those in airports, with metal detectors, bag searches and sniffer dogs. Inductions are required for each venue as well as the Olympic Park itself, with passports needed for day passes. During the five year construction phase, Ben has been to the site every week, sometimes two or three times a week. But when the games actually start, his job is mainly done as we’ve been instructed by our venue clients (the management
One of his toughest challenges was being on top of the stadium in bad weather conditions, examining the 14 floodlight towers.
companies) to ensure all examinations are completed before 27 July. With his work complete, Ben can enjoy the Games just like the rest of us. But when the closing ceremony has taken place, he’ll be back at the site, continuing his examinations.
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If you fail to prepare, you prepare to fail These Games are like no other I’ve been to. But then again, Beijing was nothing like Athens either. Each time presents new opportunities, new pitfalls, new highs and new lows, and indeed each final phase of preparation is vastly different. A ND Y HOD GE MBE, O LY M PIC G O LD M ED ALLIS T
I can take a few things from each of my previous experiences to try to help my preparation for this Games but for the most part it’s a constant process of adapting and evolving what I know into a new environment, team, or occasion. I think that’s the key to repeating success, as opposed to finding what works and religiously sticking to it.
For instance, I’m currently up a mountain in Austria. I can actually hear cowbells as I write this! We’ve been to this camp many times but each time something is different; whether it’s a new angle for training or adapting the programme to the new teams’ strengths and weaknesses, no two camps are ever the same.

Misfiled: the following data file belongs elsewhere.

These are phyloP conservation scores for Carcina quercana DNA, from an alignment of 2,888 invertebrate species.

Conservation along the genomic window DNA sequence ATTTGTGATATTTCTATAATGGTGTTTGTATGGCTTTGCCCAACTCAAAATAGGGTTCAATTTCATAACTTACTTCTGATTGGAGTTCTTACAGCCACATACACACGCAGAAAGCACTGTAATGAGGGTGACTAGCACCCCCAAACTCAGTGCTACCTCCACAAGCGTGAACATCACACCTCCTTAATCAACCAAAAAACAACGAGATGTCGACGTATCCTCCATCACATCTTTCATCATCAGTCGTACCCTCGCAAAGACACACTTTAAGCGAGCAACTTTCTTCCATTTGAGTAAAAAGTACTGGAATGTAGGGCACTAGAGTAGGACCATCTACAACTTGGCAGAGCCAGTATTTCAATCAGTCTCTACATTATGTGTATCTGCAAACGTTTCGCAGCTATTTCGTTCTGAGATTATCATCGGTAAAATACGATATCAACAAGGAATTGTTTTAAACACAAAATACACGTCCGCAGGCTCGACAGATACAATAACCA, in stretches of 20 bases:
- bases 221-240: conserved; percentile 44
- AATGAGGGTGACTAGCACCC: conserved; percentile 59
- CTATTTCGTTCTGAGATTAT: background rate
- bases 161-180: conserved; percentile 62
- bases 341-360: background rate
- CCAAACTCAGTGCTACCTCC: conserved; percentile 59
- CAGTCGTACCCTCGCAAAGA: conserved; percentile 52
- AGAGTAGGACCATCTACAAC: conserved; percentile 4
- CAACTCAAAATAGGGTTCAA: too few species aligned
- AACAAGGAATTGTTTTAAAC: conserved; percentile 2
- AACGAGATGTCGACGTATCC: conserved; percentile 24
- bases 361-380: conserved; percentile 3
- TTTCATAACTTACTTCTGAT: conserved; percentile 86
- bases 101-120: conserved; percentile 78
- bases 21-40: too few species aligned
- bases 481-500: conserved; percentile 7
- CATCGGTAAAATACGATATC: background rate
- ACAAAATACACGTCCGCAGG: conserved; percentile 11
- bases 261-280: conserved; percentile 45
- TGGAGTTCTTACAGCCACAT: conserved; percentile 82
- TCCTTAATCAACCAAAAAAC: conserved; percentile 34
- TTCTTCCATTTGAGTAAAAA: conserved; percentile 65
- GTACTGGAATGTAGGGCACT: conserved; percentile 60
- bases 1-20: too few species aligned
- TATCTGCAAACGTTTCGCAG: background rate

However, what lies over the horizon is huge, intimidating, and equally our goal. The Olympics, always the same in name, but never the same, is the one event we aim for during the whole four year Olympiad.
or two, but there’ll be no interviews except for post race. We have one simple task, that’s to row at our best. Unless it’s going to make the boat go faster, it gets excluded. And that’s why everyone’s support now means so much.
It’s our one chance to justify every success and failure, every sacrifice, all the pain and glory along the way. So much hangs on getting it right.
That support is invested into every stroke in training and I’ll carry that onto the start line. But when it comes to preparing to race, I’ll need space, I’ll need to be able to relax and be calm. This is a solitary affair, and an environment that I’ll only share with my crew and coach.
Tapering (the period of rest before a competition) comes two weeks before the games while we’re in the pre-Olympic camp in Portugal. This is always an odd experience. Our bodies and minds are adapted to training hard, it seems all we know is the feeling of fatigue, so it’s a once a year treat where we can wake up without the feeling of a hundredweight on our legs, realising we’ve more flexibility in our backs than we ever thought possible, and, positively, having a nagging feeling that we’re not doing enough. During this process moods change, as there’s a lot more energy in the camp. This can be an explosive mix, especially when pranksters come across people who don’t necessarily enjoy pranks. For me however, I assume I’ll be rooming with my age-old rowing partner Pete Reed. Luckily we know each other well enough to know what will annoy the other. Something that’s fun to use, but only after the Games!
The world melts away when it comes to racing. The only people who exist are my crew and my competitors. Those I love and those I want to destroy. While I have a huge amount of respect for everyone on the lake, it’s business. The only aspect that penetrates this focus is the roar of the crowd, mainly as I won’t be able to hear the calls from my bowman. When this comes it’s just time to go.
When the Games start, we’ll be staying in a hotel near the Olympic rowing course in Windsor. Our support staff pride themselves on leaving no stone unturned when it comes to preparing. For the last three Olympics, we’ve not stayed in the village during the competition. I think this is a very positive aspect, despite the grievances felt by the Aussies! The village is full of distractions and things that can compromise performance, as much as it’s inspiring. Within the rowing team we’ve all the inspiration we need. While the Games are running I’ll be keeping a pretty low profile. From time to time, I’ll send out a tweet